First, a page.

They say it takes six weeks to learn a new habit. But there are so many new habits to learn here in our tropical island home and our first six weeks are just about up. So how are we doing?
The first habit is remembering to look up. We’ve got approximately 20 coconut palms scattered throughout the property, most of them heavily laden with coconuts. Beautiful but deadly, particularly if you unsuspectingly walk underneath a palm when it decides to release its payload. Having heard some tragic tales coming across the Pacific, we’ve learnt this one pretty well, and give them a wide berth.
I’ve got a lovely bunch of coconuts….until they fall on your head
The other, trickier one, is looking down as well as up. When the land was originally cleared, we were left with many, many, tree stumps of varying sizes. The large ones are easy to avoid, but the small ones are another matter altogether. We’ve dug many of them out, but there’s still the sneaky odd ones here and there that we haven’t removed yet, and they’ll rip your feet apart if you’re not careful. And for some reason, Bruce has a knack of finding each and every one of them. I swear we should take out shares in Betadene. The next option is to buy him some of those ‘used-to-be-daggy-but-now-apparently-cool’ Crocs to protect his oversized feet and toes. This habit is proving to be a bit more of a challenge to master…
We’re also learning that you can’t leave any used cups, bowls, food, wrappers, etc. anywhere for more than two minutes before they’re swarming with ants. I’m torn between being in awe of these incredible tiny insects that appear the instant there’s any food around, and being overtaken by homicidal (anticidal?) urges. At least the ground-dwelling varieties are harmless, hedonistic types, only interested in seeking out food, not like their tree-dwelling, Viking-like cousins – wild, ferocious, and willing to attack at the least provocation. Luckily, we don’t need to be in contact with the latter unless we’re pruning trees, and then we’ve learnt to bang the branch vigorously on the ground or dunk it in the sea before hauling it to the bonfire. See – we are learning some things.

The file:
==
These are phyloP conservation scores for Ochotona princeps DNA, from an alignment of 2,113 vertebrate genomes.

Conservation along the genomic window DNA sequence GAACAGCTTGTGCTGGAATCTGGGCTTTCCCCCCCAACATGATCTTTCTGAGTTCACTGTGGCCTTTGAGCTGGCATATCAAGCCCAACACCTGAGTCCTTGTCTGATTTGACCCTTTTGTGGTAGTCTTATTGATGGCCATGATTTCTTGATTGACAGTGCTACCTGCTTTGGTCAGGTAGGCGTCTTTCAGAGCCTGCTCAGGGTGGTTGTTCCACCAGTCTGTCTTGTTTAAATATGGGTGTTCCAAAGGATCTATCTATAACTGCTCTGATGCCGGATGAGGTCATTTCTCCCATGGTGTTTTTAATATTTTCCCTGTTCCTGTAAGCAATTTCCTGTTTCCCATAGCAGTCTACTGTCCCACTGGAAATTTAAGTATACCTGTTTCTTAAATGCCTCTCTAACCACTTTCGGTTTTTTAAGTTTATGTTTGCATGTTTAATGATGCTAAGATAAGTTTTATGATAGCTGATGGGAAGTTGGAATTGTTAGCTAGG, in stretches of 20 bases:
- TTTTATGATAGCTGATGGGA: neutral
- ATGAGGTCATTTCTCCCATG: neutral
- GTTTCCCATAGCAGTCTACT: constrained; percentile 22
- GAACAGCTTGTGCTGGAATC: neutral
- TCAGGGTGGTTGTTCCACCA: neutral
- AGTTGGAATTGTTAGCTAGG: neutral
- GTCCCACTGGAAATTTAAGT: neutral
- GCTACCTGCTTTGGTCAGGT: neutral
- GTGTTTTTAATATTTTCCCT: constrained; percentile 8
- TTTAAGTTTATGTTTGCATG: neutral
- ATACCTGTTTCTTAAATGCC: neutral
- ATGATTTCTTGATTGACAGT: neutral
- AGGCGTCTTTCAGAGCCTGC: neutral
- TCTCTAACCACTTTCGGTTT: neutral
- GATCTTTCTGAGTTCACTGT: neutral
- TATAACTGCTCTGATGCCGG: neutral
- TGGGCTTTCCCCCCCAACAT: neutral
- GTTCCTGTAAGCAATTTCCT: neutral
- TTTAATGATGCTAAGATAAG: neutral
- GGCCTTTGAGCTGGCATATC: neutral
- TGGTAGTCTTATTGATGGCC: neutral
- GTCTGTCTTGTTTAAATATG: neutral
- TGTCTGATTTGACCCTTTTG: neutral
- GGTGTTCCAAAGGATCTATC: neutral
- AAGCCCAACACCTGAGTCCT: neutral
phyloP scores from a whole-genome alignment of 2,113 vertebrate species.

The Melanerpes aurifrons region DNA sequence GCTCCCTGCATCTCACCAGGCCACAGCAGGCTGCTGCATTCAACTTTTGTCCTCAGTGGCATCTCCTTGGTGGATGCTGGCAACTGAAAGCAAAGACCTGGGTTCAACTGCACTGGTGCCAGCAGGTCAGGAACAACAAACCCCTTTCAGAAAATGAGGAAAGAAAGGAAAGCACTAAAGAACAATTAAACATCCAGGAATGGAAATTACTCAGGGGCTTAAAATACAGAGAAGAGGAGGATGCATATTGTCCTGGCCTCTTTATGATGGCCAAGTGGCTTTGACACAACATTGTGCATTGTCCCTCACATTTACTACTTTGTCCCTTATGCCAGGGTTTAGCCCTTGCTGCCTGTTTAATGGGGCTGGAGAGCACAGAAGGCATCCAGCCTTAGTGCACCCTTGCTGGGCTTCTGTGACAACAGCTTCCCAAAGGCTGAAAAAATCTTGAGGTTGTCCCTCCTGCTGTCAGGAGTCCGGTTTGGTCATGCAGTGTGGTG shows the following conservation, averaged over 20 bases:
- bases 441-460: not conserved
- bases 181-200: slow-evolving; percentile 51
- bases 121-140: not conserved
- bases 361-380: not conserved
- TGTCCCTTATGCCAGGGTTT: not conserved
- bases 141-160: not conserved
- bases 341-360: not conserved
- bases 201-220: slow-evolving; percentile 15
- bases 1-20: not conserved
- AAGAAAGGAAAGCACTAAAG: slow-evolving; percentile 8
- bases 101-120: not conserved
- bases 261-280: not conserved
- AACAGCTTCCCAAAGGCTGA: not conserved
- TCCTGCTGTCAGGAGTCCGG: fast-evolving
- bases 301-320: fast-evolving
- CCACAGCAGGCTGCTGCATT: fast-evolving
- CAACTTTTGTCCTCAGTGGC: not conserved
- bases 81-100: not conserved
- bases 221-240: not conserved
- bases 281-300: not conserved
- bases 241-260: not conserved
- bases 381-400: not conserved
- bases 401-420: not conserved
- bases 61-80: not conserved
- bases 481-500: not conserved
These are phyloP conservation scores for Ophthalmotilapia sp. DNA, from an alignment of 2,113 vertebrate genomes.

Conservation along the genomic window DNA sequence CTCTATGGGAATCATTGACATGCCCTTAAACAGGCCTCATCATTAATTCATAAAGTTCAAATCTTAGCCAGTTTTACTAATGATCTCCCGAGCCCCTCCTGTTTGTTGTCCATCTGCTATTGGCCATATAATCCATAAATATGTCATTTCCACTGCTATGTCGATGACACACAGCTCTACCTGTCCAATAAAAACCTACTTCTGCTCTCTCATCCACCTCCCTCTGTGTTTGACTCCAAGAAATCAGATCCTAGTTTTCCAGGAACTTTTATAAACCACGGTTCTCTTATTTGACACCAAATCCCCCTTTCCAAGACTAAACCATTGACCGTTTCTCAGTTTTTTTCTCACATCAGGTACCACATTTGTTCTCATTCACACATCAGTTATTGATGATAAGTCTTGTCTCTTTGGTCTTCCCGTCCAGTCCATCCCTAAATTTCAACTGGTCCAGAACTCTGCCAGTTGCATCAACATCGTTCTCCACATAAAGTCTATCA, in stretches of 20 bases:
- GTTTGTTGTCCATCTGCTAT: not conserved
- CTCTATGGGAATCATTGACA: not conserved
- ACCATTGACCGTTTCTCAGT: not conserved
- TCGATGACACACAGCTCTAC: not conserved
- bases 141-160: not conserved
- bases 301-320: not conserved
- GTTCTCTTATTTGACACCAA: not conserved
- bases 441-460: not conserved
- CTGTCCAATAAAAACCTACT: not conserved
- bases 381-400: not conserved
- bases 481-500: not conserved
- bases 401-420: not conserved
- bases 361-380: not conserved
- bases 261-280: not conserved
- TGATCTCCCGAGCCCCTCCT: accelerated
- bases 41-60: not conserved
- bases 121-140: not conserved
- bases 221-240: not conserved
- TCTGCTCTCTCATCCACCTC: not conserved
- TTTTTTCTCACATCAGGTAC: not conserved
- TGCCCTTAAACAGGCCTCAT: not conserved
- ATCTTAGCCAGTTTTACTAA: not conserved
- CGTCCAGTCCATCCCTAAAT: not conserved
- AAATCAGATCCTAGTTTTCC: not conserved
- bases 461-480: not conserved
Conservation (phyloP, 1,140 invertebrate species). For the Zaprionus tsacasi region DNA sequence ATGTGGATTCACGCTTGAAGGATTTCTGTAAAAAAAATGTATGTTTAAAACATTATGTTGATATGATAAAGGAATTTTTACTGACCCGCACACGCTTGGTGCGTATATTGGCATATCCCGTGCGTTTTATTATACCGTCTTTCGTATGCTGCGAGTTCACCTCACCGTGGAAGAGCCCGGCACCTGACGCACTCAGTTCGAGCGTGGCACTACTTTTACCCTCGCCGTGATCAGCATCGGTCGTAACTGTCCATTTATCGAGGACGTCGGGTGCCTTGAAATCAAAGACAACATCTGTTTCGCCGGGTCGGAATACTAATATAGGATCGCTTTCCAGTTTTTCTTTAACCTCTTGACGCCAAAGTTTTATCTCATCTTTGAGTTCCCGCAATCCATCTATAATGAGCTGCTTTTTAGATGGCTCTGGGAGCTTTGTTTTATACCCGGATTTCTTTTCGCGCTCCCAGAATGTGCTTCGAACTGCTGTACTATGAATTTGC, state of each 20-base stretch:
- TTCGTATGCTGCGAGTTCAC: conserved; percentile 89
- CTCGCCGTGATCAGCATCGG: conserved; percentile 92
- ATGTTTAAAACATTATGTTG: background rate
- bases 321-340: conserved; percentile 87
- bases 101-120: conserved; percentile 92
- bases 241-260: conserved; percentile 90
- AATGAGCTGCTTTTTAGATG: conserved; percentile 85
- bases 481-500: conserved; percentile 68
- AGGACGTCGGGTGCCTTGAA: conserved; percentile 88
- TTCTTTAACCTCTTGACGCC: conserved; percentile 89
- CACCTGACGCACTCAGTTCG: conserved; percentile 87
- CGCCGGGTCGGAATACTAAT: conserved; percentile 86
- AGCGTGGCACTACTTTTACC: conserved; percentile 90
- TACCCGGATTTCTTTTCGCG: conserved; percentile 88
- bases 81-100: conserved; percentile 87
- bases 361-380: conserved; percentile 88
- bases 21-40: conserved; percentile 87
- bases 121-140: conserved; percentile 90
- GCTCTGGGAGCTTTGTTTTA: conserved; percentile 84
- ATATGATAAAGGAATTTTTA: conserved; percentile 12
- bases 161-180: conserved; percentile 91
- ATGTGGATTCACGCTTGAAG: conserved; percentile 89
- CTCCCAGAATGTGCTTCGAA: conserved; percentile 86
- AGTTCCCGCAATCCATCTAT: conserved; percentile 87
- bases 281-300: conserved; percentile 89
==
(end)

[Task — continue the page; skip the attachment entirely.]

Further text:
We’re also learning to improve our planning and organisation skills. Because the buildings are some distance apart, it’s important to try and remember to take everything you need from one building to the other, otherwise you end up doing a LOT of walking backwards and forwards. Yes, well, I suspect that one’s going to be an ongoing challenge…!
And then there’s the daily routines – emptying and refilling the bowls of water at the entrance to each house so you can dunk your feet to remove the sand, putting insect repellant on first thing in the morning, raking the leaves that seem to continuously drop from the trees (Why? Why? I don’t get it – we’re on the equator, there’s no deciduous trees here!) and the only bit of housework is sweeping sand off the wooden floors and steps. It’s really not too arduous.
Generally, we’re settling in pretty well. On the upside, we now have flushing toilets, lights, and an operational shower. Huzzah! I don’t think we’ve ever been so excited to have a cold shower before.
We were also fortunate to have a visit from an Aussie cruising catamaran, Sartori 2, owned by Rusty and Tibby. Not only are they lovely people, but Tibby just happens to be a doctor, and offered to look at Bruce’s skingraft wound, which has been taking FOREVER to heal. We’ve been less than impressed with the email advice he’s been getting from the skin specialist in Cairns, and she confirmed that it should be treated differently. So, she got to work and did a great job cleaning it up and advising us on wound care. It’s now just over a week and it’s healed already. Thank you, Tibby, you’re our saviour! All he has to do now is stop injuring himself on tree stumps and he’ll be good to go snorkelling and diving… I’m looking forward to having some company on my snorkelling trips. Obviously no diving yet without my buddy, but that will come soon I hope.
On the downside, we’re having to make many more trips to Sorong than we’d like, mainly due to the dratted watermaker, which is still not operational. It deserves a blog all to itself, which is coming soon courtesy of Bruce.
The other downside is the increase in tourism. It’s great for the locals, but I guess we were spoilt during Covid by having the place to ourselves. Now we have almost daily visits by at least one, if not two, liveaboard phinisi charter boats, seeking out the manta rays that are often here. They look picturesque, but at any one time there could be 20 or 30 people in the water, either snorkelling or diving, and we worry that its not regulated enough. More than likely, all the activity and boats zooming around will drive the mantas away…
More problematic, there are two ‘homestays” (like airbnb’s I guess) to the west of us on our little island and on more than one occasion we’ve been surprised by (mostly) German tourists wandering through our property. It’s our fault as we haven’t put signs up yet, and there’s nothing we can do to stop them snorkelling out the front (on OUR reef for goodness sake!!!) but it is a little offputting when you’re sitting having breakfast and a snaggle of snorkellers comes thrashing by (is there a proper collective term for them? If so, do enlighten me. I hope it’s derogatory).
Ah well, apart from being a bit snarky about the invasion of our privacy, we’re doing OK and continuing to enjoy our island home. Now, if we can just get the watermaker working, stop Bruce breaking his toes on tree stumps, and go diving, life will be almost perfect.